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Excerpted From: Daiquiri J. Steele, Preserving Pandemic Protections, 42 Berkeley Journal of Employment and Labor Law 321 (2021) (340 Footnotes) (Full Document)


DaiquiriSteeleEmpirical research has consistently shown that paid sick leave decreases the transmission of infectious diseases. Access to paid sick leave allows employees who have contagious diseases to stay home from work without suffering major economic consequences. This limits the spread of disease to coworkers, who could then transmit the disease to their families and others in their community. The World Health Organization (WHO) has long advocated for paid sick leave, recognizing of the value of this right in times of crisis. In Spring 2020, the rapid transmission of the novel coronavirus, also known as the severe acute respiratory syndrome coronavirus 2 (COVID-19), prompted a global pandemic. Countries around the globe witnessed rapid, exponential growth in the number of COVID-19 infections within weeks. The COVID-19 global pandemic and corresponding economic shutdown have demonstrated the desperate need for paid sick leave in the United States. The following hypothetical illustrates why.

Assume Alex, an employee working as a resident assistant at a senior living center, has been diagnosed with COVID-19, but lacks access to paid sick leave. With bills to pay and children to care for, she cannot afford to take unpaid time off from work. These economic pressures may induce Alex to return to work even while still ill with a highly contagious disease, thereby increasing the risk the virus spreads to Alex's coworkers, the center's residents, and other individuals with whom her coworkers and residents come in contact. Without access to paid sick leave, Alex endangers not only her own health but also the health of the employer's other personnel, the residents, and the public at large.

In addition to exacerbating the spread of disease in the workplace, a lack of access to paid sick leave can also fuel the transmission of contagious diseases in schools. Parents without paid sick leave are more likely to send their children to school or a childcare facility when their children have a contagious disease. This increases the rate of infection at the school or childcare facility which, in turn, contributes to community spread of the disease. Hence, paid sick leave not only protects America's workforce, but also its children.

Employees without paid sick leave are frequently incentivized to go to work while ill to avoid job insecurity and economic ramifications. A 2008 study found that 16 percent of 1,493 workers surveyed reported they or a family member have been terminated, suspended, or otherwise penalized or that they would be terminated if they missed work due to illness. Furthermore, a 2015 study showed that 51 percent of food workers “always” or “frequently” go to work while sick. The majority of these respondents said they did so because they could not afford the loss in pay.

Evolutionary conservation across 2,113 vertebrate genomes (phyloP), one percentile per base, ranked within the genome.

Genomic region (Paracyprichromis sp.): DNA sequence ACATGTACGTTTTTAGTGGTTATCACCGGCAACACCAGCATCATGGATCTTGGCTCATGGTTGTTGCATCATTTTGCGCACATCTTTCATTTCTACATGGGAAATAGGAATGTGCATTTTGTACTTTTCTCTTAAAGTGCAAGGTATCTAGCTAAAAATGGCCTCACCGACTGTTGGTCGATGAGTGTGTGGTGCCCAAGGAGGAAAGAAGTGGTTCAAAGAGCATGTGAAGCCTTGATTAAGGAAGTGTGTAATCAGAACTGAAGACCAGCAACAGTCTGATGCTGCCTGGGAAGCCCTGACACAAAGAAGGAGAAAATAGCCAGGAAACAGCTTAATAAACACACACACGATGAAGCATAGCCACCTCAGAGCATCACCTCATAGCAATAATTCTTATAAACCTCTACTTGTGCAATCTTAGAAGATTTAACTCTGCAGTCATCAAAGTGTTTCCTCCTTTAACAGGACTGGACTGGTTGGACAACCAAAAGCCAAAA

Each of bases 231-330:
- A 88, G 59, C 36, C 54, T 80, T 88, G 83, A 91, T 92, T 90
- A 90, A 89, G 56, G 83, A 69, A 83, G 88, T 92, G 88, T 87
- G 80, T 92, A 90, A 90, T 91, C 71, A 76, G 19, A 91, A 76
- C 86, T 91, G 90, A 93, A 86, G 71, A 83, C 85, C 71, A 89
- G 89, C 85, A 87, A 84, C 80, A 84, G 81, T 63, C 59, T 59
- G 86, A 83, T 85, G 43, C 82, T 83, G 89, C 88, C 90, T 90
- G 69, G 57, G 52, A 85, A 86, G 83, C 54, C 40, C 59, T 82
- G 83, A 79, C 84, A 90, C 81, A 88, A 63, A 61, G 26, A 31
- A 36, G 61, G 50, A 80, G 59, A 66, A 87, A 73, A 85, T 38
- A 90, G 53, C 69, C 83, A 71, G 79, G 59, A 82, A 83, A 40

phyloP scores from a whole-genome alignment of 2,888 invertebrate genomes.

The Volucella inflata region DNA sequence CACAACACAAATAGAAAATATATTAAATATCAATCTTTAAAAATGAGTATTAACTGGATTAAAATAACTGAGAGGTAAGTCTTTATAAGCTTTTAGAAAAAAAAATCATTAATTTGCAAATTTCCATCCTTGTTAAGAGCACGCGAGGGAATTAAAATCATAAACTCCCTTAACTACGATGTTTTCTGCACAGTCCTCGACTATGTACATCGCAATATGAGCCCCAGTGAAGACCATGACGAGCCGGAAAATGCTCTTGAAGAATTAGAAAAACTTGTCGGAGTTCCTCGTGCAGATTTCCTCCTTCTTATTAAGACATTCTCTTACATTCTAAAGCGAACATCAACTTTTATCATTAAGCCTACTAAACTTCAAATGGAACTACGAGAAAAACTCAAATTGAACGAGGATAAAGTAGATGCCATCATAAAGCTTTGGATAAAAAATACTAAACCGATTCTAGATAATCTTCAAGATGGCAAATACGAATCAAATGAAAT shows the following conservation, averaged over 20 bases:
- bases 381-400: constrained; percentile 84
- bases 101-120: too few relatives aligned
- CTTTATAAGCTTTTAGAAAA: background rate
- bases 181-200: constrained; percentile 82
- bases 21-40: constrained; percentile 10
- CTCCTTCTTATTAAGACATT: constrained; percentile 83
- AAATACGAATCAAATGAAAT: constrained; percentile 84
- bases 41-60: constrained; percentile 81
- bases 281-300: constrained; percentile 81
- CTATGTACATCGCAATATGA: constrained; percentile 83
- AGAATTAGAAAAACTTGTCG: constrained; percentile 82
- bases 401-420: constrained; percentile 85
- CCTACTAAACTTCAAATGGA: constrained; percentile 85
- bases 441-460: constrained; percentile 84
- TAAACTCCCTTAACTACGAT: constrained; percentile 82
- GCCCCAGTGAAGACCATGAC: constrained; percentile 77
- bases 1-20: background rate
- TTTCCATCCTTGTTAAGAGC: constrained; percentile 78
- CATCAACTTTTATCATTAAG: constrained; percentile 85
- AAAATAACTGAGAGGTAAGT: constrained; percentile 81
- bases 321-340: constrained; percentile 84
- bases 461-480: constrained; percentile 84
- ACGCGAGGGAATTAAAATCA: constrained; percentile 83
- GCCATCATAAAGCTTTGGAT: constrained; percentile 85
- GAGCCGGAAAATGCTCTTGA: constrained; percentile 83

Incentivizing workers to come to work while sick not only risks spreading disease among coworkers, but also endangers the public at large. Take for example workers infected with norovirus, the leading cause of foodborne illness in the United States. The majority of norovirus infections have been traced back to infected food industry employees. According to a study by the Centers for Disease Control and Prevention (CDC), between 2001 and 2008, 53 percent of norovirus outbreaks originated with infected food service workers, who may have contributed to 82 percent of outbreaks. This occurred despite Occupational Safety and Health Administration (OSHA) guidance stating that ill employees should be sent home and not be allowed to return to work until forty-eight to seventy-two hours after symptoms have ceased. Recognizing the danger posed by sick employees, some restaurants have started offering paid sick leave to prevent their employees from infecting coworkers and customers.

The lack of paid sick leave can be catastrophic during a pandemic. For example, studies estimate that lack of paid sick leave during the H1N1 influenza outbreak in 2009 resulted in 1,500 additional deaths. Between September and November of 2009, approximately 25.5 million employees were infected with H1N1. Of these, about 17.7 million took time off work, but the remaining 7.8 million went to work while infected with the contagious disease. As data suggest that each worker infected with the seasonal flu infects an additional 0.9 coworkers, it is estimated that those 7.8 million workers with H1N1 infected an additional 7 million workers, resulting in 1,500 deaths.

Data analysis from the H1N1 outbreak comparing public and private sector employees also suggests that paid sick leave provisions are effective at keeping sick employees from going to work. Public sector employees were, and continue to be, more likely to have access to paid sick leave than their private sector counterparts. The majority of the employees who went to work while infected with H1N1 worked in the private sector. Meanwhile, public sector employees, who have better access to paid sick leave coverage, were more likely to stay at home. However, public sector employees comprise only around 15 percent of the American workforce. Slightly under 75 percent of American workers are employed in the private sector, and slightly over 10 percent are self-employed.

Preventing employees from working while infected with the novel coronavirus is a key policy imperative to limit the spread of the disease. Indeed, the first case in the first major COVID-19 outbreak in the United States is attributed to an employee at a nursing home in Washington state who went to work sick. Just after COVID-19 was declared a pandemic, experts in multiple industries began lobbying Congress for paid sick leave. A group of fifty-five organizations from business, labor, and health sectors sent a letter to members of Congress requesting that the federal government implement a paid sick leave law. Among these organizations were the American Lung Association, American Public Health Association, Infectious Diseases Society of America, and National Organization for Women.